Rumen microbiome response to sustained release mineral bolus supplement with low- and high-quality forages

dc.contributor.authorEberly, Jed O.
dc.contributor.authorWyffels, Samuel A.
dc.contributor.authorCarlisle, Tanner J.
dc.contributor.authorDelCurto, Timothy
dc.date.accessioned2023-07-12T22:27:59Z
dc.date.available2023-07-12T22:27:59Z
dc.date.issued2023-06
dc.description.abstractIntroduction: Limited forage quantity and quality are challenges faced in livestock production systems in semi-arid rangelands of the western United States, particularly when livestock face stressors such as cold weather or have increased nutritional requirements such as during pregnancy and lactation. To meet livestock nutrient requirements, producers frequently provide supplemental nutrition, however there is limited knowledge regarding the effects of these practices on the rumen microbiome in these environments. Methods: A study was conducted to evaluate changes in the rumen microbiome in response to high- and low- quality forage with sustained release mineral boluses. The study consisted of 16 ruminally-cannulated 2–3-year-old black angus cows fed high quality grass alfalfa hay or low-quality grass hay with a 90 or 180 day sustained release mineral bolus. Rumen samples were collected pre-feeding and 8 hours post feeding and bacterial 16S rRNA gene amplicons were sequenced from the rumen fluid. Results: Alpha diversity as measured by Shannon’s diversity index decreased significantly over time (p<0.01) and averaged 5.6 pre-feeding and 5.4 post- feeding and was not significantly different between high- and low-quality forages or between mineral bolus types (p>0.05). Principal coordinates analysis (PCoA) of the Bray-Curtis dissimilarity matrix showed distinct grouping by feed quality and time but not by mineral bolus type. Bacteroidetes and Firmicutes were the dominant phyla in all treatments and significant increases (p<0.05) in the relative abundance of the family Lachnospiraceae and the genus Prevotella were observed in high quality forage diets. Rumen VFA and NH3-N concentrations were also strongly associated with the high-quality forage diet. Predictive functional profiling indicated that functions associated with methanogenesis were negatively correlated with feed quality. Discussion: The results of this study suggest that mineral bolus type is unlikely to affect rumen bacterial community structure or function while forage quality can significantly alter community structure and predicted functions associated with methanogenesis and VFA production.en_US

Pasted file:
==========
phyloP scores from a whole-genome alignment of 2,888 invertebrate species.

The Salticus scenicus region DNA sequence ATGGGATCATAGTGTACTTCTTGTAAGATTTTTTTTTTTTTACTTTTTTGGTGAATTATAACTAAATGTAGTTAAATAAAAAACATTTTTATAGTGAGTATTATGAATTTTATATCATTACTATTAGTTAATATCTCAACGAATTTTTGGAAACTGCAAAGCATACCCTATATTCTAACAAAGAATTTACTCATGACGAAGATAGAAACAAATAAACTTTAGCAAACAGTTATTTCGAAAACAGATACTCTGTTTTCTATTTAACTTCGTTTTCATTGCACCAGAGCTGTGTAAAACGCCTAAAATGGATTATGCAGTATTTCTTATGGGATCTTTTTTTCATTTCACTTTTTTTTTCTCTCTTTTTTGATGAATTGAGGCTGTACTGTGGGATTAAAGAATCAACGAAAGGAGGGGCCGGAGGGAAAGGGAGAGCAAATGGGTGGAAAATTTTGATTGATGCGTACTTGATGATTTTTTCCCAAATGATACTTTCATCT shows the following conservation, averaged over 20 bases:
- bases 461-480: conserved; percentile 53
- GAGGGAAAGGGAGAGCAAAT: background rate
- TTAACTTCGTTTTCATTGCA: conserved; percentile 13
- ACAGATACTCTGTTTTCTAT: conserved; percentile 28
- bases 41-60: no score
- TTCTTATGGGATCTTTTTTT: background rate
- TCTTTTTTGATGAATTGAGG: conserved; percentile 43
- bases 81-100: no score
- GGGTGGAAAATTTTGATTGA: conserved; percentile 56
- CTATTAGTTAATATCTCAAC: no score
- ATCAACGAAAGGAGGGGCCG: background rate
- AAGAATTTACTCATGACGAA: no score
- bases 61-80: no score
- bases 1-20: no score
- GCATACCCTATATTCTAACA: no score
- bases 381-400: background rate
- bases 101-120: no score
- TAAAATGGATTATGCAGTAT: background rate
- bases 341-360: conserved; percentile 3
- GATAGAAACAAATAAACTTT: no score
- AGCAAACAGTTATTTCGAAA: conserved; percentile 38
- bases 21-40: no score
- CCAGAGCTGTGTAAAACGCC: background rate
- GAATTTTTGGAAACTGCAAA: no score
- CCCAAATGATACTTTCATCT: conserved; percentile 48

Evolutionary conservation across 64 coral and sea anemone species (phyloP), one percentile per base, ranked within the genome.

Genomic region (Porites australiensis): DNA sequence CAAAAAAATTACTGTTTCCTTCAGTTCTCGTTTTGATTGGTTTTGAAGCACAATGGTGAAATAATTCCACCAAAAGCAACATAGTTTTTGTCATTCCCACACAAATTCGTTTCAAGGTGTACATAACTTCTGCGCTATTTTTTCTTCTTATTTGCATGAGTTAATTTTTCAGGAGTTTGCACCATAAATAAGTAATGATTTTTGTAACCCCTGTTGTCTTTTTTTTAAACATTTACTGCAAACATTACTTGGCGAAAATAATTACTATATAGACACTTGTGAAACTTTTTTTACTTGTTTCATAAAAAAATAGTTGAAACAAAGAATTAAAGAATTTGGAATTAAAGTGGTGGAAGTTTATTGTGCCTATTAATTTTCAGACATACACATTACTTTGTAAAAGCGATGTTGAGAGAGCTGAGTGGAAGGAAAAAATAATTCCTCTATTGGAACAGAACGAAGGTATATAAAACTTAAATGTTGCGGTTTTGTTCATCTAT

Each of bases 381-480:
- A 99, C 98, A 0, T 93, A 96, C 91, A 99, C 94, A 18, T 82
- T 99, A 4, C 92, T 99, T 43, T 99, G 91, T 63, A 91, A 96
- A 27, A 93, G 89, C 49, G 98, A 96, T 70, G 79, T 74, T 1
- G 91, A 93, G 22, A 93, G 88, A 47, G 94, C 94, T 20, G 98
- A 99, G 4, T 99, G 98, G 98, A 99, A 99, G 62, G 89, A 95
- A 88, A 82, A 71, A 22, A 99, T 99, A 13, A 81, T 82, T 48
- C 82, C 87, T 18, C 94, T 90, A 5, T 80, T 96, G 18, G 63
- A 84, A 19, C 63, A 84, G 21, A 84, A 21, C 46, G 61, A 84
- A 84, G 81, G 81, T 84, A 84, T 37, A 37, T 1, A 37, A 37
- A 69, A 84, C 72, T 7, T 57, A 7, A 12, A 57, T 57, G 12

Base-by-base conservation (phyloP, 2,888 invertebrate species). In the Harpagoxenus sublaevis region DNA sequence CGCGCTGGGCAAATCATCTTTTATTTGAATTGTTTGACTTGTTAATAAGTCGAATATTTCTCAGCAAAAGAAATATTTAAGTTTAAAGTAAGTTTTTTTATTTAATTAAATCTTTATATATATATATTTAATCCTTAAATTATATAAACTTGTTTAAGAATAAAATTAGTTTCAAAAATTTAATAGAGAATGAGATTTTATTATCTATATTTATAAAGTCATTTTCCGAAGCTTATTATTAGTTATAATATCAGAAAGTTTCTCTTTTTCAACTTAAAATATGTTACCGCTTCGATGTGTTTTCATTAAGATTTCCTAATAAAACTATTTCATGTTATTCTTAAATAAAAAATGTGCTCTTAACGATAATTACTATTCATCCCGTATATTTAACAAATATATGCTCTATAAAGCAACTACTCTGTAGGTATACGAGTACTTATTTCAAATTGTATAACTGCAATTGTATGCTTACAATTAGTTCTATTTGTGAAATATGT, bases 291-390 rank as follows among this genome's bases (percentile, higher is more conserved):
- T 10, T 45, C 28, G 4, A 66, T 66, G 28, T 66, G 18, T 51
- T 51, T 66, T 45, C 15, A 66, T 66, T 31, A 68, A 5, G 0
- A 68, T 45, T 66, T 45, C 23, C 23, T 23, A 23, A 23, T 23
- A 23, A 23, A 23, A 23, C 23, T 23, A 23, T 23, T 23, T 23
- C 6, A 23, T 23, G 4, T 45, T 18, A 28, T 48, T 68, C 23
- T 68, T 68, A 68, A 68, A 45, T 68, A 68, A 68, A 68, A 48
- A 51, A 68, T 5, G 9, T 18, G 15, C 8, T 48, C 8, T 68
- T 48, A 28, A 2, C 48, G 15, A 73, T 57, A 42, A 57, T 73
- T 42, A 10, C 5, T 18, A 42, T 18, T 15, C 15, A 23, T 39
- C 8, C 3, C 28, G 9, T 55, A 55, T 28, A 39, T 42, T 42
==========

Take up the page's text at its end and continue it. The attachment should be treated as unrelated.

dc.identifier.citationEberly JO, Wyffels SA, Carlisle TJ and DelCurto T (2023) Rumen microbiome response to sustained release mineral bolus supplement with low- and high-quality forages. Front. Anim. Sci. 4:1188874. doi: 10.3389/fanim.2023.1188874en_US
dc.identifier.issn2673-6225
dc.identifier.urihttps://scholarworks.montana.edu/handle/1/17963
dc.language.isoen_USen_US
dc.publisherFrontiers Media SAen_US
dc.rightscc-byen_US
dc.rights.urihttps://creativecommons.org/licenses/by/4.0/en_US
dc.subjectmicrobiomeen_US
dc.subjectrumenen_US
dc.subjectmineral bolusen_US
dc.subjectfeed qualityen_US
dc.subjectforagesen_US
dc.titleRumen microbiome response to sustained release mineral bolus supplement with low- and high-quality foragesen_US
dc.typeArticleen_US
mus.citation.extentfirstpage1en_US
mus.citation.extentlastpage13en_US
mus.citation.journaltitleFrontiers in Animal Scienceen_US
mus.citation.volume4en_US
mus.identifier.doi10.3389/fanim.2023.1188874en_US
mus.relation.collegeCollege of Agricultureen_US
mus.relation.departmentResearch Centers.en_US
mus.relation.universityMontana State University - Bozemanen_US

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